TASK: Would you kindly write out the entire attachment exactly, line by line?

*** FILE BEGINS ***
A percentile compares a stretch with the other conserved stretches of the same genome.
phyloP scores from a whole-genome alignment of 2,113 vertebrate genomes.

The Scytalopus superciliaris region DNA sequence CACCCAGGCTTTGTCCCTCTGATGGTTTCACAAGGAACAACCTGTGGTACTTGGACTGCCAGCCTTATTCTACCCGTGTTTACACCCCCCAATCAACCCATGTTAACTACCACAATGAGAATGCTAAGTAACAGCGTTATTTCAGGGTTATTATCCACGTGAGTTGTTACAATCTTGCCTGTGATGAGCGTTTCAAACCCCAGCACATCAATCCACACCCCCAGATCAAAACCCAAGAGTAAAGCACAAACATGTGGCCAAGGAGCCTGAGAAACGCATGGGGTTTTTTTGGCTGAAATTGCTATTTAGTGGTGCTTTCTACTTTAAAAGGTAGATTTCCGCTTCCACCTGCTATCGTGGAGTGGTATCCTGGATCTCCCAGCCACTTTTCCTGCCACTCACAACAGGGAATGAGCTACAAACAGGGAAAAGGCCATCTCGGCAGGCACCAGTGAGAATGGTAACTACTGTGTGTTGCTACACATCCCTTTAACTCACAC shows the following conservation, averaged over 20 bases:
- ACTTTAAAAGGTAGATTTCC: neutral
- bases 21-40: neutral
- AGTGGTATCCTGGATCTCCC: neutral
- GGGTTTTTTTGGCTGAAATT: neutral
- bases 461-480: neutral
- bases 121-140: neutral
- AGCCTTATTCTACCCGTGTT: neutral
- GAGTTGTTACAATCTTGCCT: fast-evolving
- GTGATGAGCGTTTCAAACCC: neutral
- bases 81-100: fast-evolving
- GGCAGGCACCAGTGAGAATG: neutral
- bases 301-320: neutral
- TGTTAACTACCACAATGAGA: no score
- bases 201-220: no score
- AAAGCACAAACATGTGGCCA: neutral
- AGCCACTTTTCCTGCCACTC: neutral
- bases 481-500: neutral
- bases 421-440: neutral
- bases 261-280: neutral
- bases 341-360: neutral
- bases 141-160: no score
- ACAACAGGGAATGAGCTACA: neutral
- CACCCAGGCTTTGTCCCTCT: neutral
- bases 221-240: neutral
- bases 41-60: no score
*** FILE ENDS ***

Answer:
A percentile compares a stretch with the other conserved stretches of the same genome.
phyloP scores from a whole-genome alignment of 2,113 vertebrate genomes.

The Scytalopus superciliaris region DNA sequence CACCCAGGCTTTGTCCCTCTGATGGTTTCACAAGGAACAACCTGTGGTACTTGGACTGCCAGCCTTATTCTACCCGTGTTTACACCCCCCAATCAACCCATGTTAACTACCACAATGAGAATGCTAAGTAACAGCGTTATTTCAGGGTTATTATCCACGTGAGTTGTTACAATCTTGCCTGTGATGAGCGTTTCAAACCCCAGCACATCAATCCACACCCCCAGATCAAAACCCAAGAGTAAAGCACAAACATGTGGCCAAGGAGCCTGAGAAACGCATGGGGTTTTTTTGGCTGAAATTGCTATTTAGTGGTGCTTTCTACTTTAAAAGGTAGATTTCCGCTTCCACCTGCTATCGTGGAGTGGTATCCTGGATCTCCCAGCCACTTTTCCTGCCACTCACAACAGGGAATGAGCTACAAACAGGGAAAAGGCCATCTCGGCAGGCACCAGTGAGAATGGTAACTACTGTGTGTTGCTACACATCCCTTTAACTCACAC shows the following conservation, averaged over 20 bases:
- ACTTTAAAAGGTAGATTTCC: neutral
- bases 21-40: neutral
- AGTGGTATCCTGGATCTCCC: neutral
- GGGTTTTTTTGGCTGAAATT: neutral
- bases 461-480: neutral
- bases 121-140: neutral
- AGCCTTATTCTACCCGTGTT: neutral
- GAGTTGTTACAATCTTGCCT: fast-evolving
- GTGATGAGCGTTTCAAACCC: neutral
- bases 81-100: fast-evolving
- GGCAGGCACCAGTGAGAATG: neutral
- bases 301-320: neutral
- TGTTAACTACCACAATGAGA: no score
- bases 201-220: no score
- AAAGCACAAACATGTGGCCA: neutral
- AGCCACTTTTCCTGCCACTC: neutral
- bases 481-500: neutral
- bases 421-440: neutral
- bases 261-280: neutral
- bases 341-360: neutral
- bases 141-160: no score
- ACAACAGGGAATGAGCTACA: neutral
- CACCCAGGCTTTGTCCCTCT: neutral
- bases 221-240: neutral
- bases 41-60: no score